The PAR on the day before sampling can be taken as an indicator of the light climate to which phytoplankton were exposed to before the experiment. Average PAR above the sea surface was 544 μmol photons m−2 s−1, with a noon maximum of 1,282 μmol photons m−2 s−1. Based on a Kd of 0.8–0.09 m−1 (taken from two light profiles measured close to the sampling location), these irradiances correspond to an average PAR of 4–10 μmol photons m−2 s−1 and a maximum of 24 μmol photons m−2 s−1 at depth were water was collected. Initial POC-normalized NPP was 0.028 ± 0.001 and 0.019 ± 0.001 μmol C (μmol POC)−1 d−1 in LL and HL treatments, respectively. Initial Fv/Fm values were 0.52 ± 0.01, suggesting that cells experienced no stress or nutrient limitation.

Conditions during Incubation Experiment

Over the 2 weeks of on-deck incubation (comprising 6–7 days before and after the dilution), surface water temperatures and sea surface PAR levels varied substantially. Average daily PAR above the sea surface was 440 ± 130 μmol photons m−2 s−1, with average maximum values of 1,445 ± 215 μmol photons m−2 s−1, and a range of daily maximum values from 945 to 1,755 μmol photons m−2 s−1. Average and maximum PAR values during the initial growth phase before the dilution were 80 and 215 μmol photons m−2 s−1 higher than during the second growth phase between dilution and final sampling. Please note that these PAR levels were reduced to 15 and 35% in LL and HL treatments, respectively.

Due to significant variability in SST across the ship's track during the course of the experiment, temperatures within the incubators ranged between ~4.5 and 15.0°C, with an average of 7.9 ± 2.1°C. At the start of the experiment, the temperatures were about 10–12°C, and these temperatures decreased to mean values around 5–7°C within the first 2 days of the experiment and rose to higher values of about 7–15°C for the last few days. Please note that temperatures in the incubators were about 6°C higher than in situ surface water values. This thermal offset was primarily due to warming of the seawater in transit through the ship's flow-through system. We argue that our experimental setup nonetheless reflects a realistic scenario as the incubation temperatures were close the range of current naturally occurring, and certainly in that of future Subarctic waters temperatures in Arctic outflow shelf regions (Straneo and Heimbach, 2013; Pörtner et al., 2014). Thus, the observed results seem to be a realistic representation for Arctic phytoplankton assemblages.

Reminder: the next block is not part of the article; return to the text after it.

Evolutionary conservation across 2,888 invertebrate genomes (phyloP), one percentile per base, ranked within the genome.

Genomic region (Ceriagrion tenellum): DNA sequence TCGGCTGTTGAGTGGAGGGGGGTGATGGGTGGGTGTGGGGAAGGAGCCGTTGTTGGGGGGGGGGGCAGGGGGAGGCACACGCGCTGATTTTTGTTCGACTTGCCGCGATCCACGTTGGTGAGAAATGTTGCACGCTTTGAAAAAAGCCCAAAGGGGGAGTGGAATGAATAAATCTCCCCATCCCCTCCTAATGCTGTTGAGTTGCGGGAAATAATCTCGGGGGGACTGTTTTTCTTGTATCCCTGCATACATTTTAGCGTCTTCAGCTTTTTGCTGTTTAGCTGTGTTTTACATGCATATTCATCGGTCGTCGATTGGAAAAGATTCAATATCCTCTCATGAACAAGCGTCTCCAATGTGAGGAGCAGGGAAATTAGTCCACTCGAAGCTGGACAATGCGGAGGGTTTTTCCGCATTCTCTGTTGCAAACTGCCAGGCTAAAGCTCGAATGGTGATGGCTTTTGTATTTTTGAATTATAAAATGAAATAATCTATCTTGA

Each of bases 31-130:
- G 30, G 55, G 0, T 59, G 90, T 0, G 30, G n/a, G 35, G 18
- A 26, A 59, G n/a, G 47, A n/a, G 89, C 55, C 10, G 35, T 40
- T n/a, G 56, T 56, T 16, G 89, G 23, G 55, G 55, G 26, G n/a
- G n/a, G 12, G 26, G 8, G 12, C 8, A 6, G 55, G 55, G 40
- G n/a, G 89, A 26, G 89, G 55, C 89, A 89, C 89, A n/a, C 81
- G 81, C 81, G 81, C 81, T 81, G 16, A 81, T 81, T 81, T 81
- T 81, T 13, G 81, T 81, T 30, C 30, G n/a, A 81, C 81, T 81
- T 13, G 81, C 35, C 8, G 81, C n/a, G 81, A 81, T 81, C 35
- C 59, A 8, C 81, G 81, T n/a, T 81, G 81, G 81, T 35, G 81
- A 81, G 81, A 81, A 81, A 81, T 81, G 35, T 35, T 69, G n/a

Carbonate chemistry in the different treatment bottles was well controlled, with average pH of 8.04 ± 0.07 and 7.64 ± 0.05 for LC and HC levels, respectively (Figure 2). Corresponding pCO2 levels (measured directly before the dilution and at final sampling point) for the HC and LC treatments were 300 ± 40 and 955 ± 85 μatm, respectively (Table SI2). During the last 2 days of the experiment, pH started to drift slightly due to biomass build-up (~0.10–0.15 units, equivalent to 100 μatm pCO2; Figure 2).

FIGURE 2
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Figure 2. Development of pHtotal in LL LC (black circles), LL HL (black squares), HL LC (gray triangles), and HL HC (gray diamonds) treatments over the course of the incubation experiment (n = 3 ± errors bars indicate 1 s.d.). The arrows indicate the time of dilution for LL (black) and HL (gray) treatments.